Article & Photos by Joe Contreras, Latin Life Denver Media (see photo gallery below)
“A legacy is a gift, a bequest handed down from one generation to another. A legacy inspires hope and opens the doors for others to follow. A legacy represents our past, the roots that give us identity, our culture and our contribution,” said Juana Bordas at this year’s Latina Legacy Circle Inductee Celebration held August 22nd at the Rodolfo “Corky” Gonzales branch library August 22nd. (see video)
Nothing can be more true for the numerous Latina women who are part of the Latina Legacy Circle Inductees. They have all made a significant impact on the lives of numerous individuals and organizations they have helped, developed and supported. Their dedication to the betterment of community and humanity have earned them the special recognition that has been bestowed upon them through this unique organization.
The Latin Legacy Circle honors the spirit of Lena L. Archuleta who is considered a pioneer of community development and advancement. Lena Archuleta was an educator, community activist, librarian and founder of many early Latino organizations in Denver. For more than 60 years Archuleta served Colorado leaving a legacy of service and civic contribution.
Juana Bordas, One of the founders of the Latina Legacy Circle told the overflow crowd about the impact Lena Archuleta has had on Latino communities and organization, “She showed us how we must work together, (juntos) to lift up our people,” she said. (see video)
The 2019 inductees include Frances “Fran” Natividad Coleman, Lucia Guzmán, Flor Lovato, Esther Luben and Ellen Alires-Trujillo. (see below)
They join an incredible group of women that include:
2018 Inductees: Anna Jo Garcia Haynes, Irene Griego, Cedilia Mascarenas, Judy Miranda, Anna Orozco Flores, Rosemary Rodriquez.
2017 Inductees: Juanita Chacon, Irene Ibarra, Yolanda Ortega, Mary Ann Padilla, Marguerite Lara-Salazar, Marta Urioste.
2016 Inductees: Dr. Patricia Baca, Patricia Barela Rivera, Florence “Flo” Hernandez-Ramos, Honorable Deborah Ortega, Dr. Arlene Vigil-Kramer
Other founding members include, the Honorable Polly Baca, Veronica Barela, Honorable Ramona Martinez and Sister Alicia Valladolid-Cuaron, OSF.
About This Year’s Inductees: (text from inductee program)
Esther Luben has always followed her mantra, I can’t save the world but I can a difference in my corner of the world. “She leads by example encouraging Latinas to be the best versions of themselves by excelling in their education, personal skills, talents and work ethic. Esther’s first teaching assignment was at the Zuni Indian Reservations in New Mexico where she help launch Head Start and received a prestigious National Education Award. She has always been a dedicated community volunteer working in Chic Chicana and Unsung Heroes, Tesoro Cultural Center and co-founding Las Madrinas at Centro Juan Diego.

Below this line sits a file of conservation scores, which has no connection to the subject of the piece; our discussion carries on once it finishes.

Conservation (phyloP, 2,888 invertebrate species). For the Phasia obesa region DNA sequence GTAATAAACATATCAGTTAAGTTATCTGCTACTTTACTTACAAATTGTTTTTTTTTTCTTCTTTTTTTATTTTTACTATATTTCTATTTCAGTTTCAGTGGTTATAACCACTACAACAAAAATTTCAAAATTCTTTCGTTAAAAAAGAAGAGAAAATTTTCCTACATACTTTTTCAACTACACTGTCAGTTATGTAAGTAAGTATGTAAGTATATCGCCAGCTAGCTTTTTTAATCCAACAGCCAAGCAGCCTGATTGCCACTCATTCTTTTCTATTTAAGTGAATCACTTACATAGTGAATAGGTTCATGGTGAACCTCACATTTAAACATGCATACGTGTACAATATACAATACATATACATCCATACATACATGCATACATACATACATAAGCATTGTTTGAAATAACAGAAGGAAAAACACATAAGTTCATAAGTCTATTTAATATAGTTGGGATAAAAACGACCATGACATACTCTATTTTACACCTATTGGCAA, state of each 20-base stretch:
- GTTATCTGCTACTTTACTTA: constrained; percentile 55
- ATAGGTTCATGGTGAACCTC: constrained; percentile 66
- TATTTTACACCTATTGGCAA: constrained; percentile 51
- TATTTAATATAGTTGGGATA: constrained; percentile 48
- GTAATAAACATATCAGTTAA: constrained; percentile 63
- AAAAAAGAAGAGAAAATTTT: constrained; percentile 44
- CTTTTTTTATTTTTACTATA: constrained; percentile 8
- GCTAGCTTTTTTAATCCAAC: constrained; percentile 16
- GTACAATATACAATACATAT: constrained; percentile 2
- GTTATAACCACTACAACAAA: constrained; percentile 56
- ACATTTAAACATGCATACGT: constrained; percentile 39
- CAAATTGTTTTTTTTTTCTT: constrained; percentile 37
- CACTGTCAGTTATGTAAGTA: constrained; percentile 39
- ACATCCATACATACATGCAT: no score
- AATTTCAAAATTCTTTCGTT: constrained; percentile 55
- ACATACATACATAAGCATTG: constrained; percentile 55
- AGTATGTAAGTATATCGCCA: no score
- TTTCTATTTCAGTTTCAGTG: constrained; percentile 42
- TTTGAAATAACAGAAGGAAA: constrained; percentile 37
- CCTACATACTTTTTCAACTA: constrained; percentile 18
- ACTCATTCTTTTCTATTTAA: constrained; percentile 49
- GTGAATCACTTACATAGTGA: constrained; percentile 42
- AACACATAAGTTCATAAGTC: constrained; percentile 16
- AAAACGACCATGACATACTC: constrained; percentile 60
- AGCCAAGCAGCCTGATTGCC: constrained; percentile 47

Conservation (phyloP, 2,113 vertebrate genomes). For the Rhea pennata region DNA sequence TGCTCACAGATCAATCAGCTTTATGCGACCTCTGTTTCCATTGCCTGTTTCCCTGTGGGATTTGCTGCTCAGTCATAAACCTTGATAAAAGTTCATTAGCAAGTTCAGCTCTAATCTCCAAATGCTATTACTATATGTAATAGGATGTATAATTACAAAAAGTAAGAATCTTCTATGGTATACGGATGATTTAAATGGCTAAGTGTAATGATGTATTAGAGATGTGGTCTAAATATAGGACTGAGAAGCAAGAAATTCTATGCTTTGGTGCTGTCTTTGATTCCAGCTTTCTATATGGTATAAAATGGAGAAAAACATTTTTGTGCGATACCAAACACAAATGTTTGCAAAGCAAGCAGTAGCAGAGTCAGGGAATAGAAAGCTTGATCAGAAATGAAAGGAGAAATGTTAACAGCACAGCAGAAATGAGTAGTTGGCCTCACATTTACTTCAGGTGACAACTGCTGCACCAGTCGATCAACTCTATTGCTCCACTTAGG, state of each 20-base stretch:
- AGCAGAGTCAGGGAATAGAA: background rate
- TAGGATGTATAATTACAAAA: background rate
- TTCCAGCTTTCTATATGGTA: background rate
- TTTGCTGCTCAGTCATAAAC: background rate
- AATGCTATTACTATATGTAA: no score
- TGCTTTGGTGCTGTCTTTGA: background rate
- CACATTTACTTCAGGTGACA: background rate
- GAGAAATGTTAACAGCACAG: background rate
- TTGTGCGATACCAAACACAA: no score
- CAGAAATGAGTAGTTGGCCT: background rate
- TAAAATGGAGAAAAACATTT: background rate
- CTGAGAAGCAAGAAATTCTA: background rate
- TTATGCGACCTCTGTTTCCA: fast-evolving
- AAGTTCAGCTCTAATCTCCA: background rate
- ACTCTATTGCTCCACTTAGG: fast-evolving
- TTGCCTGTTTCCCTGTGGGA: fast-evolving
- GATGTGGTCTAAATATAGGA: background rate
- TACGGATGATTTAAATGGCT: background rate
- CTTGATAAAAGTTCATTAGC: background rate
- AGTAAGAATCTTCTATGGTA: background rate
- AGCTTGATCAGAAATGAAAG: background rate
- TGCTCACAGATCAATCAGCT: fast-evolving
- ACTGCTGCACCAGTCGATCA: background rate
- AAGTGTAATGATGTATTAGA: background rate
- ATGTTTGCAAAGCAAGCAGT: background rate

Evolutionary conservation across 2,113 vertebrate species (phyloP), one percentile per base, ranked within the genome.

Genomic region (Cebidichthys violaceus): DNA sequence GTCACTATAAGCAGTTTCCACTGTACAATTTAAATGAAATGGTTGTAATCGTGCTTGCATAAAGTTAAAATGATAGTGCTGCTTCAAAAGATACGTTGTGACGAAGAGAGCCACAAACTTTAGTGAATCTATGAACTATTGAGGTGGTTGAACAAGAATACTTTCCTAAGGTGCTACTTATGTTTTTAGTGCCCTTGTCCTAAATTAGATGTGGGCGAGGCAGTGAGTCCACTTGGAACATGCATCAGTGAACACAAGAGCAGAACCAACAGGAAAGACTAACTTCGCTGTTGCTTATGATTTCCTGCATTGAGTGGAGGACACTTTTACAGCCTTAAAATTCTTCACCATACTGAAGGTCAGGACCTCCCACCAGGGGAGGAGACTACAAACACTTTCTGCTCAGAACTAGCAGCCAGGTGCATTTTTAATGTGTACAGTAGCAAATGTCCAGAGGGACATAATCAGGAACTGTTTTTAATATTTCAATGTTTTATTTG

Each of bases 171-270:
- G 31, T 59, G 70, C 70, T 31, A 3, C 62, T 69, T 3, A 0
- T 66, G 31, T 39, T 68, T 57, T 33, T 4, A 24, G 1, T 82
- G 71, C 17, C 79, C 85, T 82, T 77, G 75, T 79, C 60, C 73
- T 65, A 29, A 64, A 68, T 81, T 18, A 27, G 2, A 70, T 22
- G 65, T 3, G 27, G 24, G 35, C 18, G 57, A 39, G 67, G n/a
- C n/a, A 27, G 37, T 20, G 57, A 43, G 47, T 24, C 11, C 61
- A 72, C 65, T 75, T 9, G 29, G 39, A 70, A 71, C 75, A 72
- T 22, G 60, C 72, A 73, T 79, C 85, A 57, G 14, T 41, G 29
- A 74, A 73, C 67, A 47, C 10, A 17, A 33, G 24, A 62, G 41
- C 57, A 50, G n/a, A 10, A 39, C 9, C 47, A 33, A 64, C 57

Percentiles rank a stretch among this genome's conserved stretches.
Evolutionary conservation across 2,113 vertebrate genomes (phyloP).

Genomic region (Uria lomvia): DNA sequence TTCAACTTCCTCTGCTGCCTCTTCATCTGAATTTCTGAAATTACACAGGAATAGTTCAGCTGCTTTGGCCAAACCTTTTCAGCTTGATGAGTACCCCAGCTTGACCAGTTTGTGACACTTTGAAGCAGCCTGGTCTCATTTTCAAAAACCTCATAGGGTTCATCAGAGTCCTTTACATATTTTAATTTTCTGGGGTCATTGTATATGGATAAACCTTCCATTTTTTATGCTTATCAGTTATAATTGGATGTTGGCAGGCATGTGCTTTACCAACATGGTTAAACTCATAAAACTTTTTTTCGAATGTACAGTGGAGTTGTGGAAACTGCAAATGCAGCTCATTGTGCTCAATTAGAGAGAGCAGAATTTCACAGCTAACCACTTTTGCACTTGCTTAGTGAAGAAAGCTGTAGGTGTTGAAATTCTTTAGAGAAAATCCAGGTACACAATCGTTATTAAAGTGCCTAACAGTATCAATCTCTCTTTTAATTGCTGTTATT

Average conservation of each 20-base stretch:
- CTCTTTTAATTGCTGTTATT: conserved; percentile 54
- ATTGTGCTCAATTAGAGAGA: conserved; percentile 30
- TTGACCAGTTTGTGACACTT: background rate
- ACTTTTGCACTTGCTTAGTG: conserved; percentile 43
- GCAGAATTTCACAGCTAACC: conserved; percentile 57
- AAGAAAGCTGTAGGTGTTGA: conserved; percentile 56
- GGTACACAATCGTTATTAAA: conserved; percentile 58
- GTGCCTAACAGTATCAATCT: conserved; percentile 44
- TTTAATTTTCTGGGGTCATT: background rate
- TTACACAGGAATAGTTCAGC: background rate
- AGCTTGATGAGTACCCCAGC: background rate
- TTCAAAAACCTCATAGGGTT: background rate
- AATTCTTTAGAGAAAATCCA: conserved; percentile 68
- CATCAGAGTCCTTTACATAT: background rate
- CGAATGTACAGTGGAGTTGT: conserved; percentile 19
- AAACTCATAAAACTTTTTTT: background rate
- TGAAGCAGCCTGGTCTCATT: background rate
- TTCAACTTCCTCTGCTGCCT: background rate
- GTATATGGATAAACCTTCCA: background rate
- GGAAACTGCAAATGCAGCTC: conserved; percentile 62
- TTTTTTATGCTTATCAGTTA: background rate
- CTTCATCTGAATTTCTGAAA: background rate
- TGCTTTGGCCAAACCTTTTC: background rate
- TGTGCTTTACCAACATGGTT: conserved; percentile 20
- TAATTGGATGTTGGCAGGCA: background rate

Ellen Alires-Trujillo is one of the first Latina attorneys at Colorado Legal Services. For more than 20 years, Ellen has sought justice for the most vulnerable of society-low income older adults, single mothers, veterans and immigrants. She has worked in housing, family health and elder law. She is a founding force of Hilos Culturales promoting Indio-Hispano cultural traditions of northern New Mexico and southern Colorado.
Flor Lovato was a high school dropout who earned a master’s degree in Counseling. She worked in higher education for 37 years, even though she didn’t start college until she was 27 years old and the mother of four children. Flor was active in the Chicano Movement in Denver and at the University of Colorado at Boulder. Collaborating with Chicano leaders she helped develop the first Chicano Studies classes in Colorado in 1973. She has taught in the Chicano Studies Department at Metropolitan State University and was Director of the Educational Opportunity Program at Community College of Denver.
Lucia Guzmán has worked for justice and equality in political, religious, educational, sexual identity and gender rights issues. As a Colorado State Senator and the first Minority Leader of the Colorado State Senate, Lucia helped pass the Asset Bill giving undocumented students the right to pay in-state tuition to attend college. Lucia served on the Denver School Board and worked in a multicultural coalition of parents to establish Ana Marie Sandoval School, the first DPS Dual Language Montessori Elementary.
Frances “Fran” Natividad Coleman strongly believes that education is the key because knowledge can never be taken away. She has earned a bachelor’s and masters degree. Fran served in the Colorado House of Representatives from 1999 to 2006 and advocated for the blind, mentally ill and disabled. As a state Legislator, she collaborated with First Lady Barbara Bush to eradicate adult illiteracy. Fran also helped pass Concurrent Classes Legislation allowing high school student to attend college classes and graduate with a two-year college equivalency.
Photos by Joe Contreras, Latin Life Denver Media